The paradox of the Barber was first introduced by the British philosopher Bertrand Russell (1872-1970). Russell asks us to consider a village with just one barber who has some restrictions on which people he shaves: he must shave all and only those villagers who do not shave themselves.
The paradox arises when we ask ourselves whether the Barber shaves himself or not. If he does not, then he is one of the villagers who do not shave themselves and, consequently, he must shave himself. But, if he shaves himself then he must be one of the villagers who do not shave themselves, for he only shaves such villagers. Thus, if he does not shave himself, he must do it; and if he shaves himself, he must not do it.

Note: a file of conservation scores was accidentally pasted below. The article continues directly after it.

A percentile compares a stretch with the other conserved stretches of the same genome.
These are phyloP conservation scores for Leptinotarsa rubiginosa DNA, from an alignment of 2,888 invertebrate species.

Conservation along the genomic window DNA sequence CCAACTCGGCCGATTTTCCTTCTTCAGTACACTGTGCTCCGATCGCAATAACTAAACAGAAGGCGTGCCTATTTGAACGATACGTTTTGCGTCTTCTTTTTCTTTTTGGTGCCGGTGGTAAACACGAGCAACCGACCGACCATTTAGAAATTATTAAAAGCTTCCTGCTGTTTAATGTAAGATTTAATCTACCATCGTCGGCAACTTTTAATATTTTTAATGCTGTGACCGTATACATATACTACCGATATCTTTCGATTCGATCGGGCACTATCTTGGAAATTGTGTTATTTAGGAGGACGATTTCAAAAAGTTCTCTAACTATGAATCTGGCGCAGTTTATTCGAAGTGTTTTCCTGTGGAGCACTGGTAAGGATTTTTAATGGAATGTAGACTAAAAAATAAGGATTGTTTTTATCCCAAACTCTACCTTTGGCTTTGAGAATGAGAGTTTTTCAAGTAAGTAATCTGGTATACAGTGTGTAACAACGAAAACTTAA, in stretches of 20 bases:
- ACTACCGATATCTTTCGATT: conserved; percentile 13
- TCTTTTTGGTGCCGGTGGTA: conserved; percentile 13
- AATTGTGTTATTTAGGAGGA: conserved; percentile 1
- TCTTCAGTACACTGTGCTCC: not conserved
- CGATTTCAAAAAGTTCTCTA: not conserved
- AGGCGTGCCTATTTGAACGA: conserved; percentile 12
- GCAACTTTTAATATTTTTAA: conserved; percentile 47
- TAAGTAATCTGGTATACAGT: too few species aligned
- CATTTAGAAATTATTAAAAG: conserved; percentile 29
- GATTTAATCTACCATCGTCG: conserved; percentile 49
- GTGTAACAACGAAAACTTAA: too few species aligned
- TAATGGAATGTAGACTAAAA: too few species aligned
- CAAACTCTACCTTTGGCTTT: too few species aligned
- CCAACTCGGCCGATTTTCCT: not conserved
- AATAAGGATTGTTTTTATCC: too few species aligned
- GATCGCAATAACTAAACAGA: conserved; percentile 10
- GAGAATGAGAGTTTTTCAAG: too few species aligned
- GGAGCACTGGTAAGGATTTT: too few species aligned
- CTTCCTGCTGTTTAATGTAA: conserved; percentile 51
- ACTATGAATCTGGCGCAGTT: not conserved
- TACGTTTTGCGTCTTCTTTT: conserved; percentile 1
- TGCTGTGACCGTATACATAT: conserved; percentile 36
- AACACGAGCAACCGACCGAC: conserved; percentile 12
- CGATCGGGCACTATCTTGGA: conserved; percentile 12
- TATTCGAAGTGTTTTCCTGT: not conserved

This paradox is usually taken to show that such a barber cannot exist.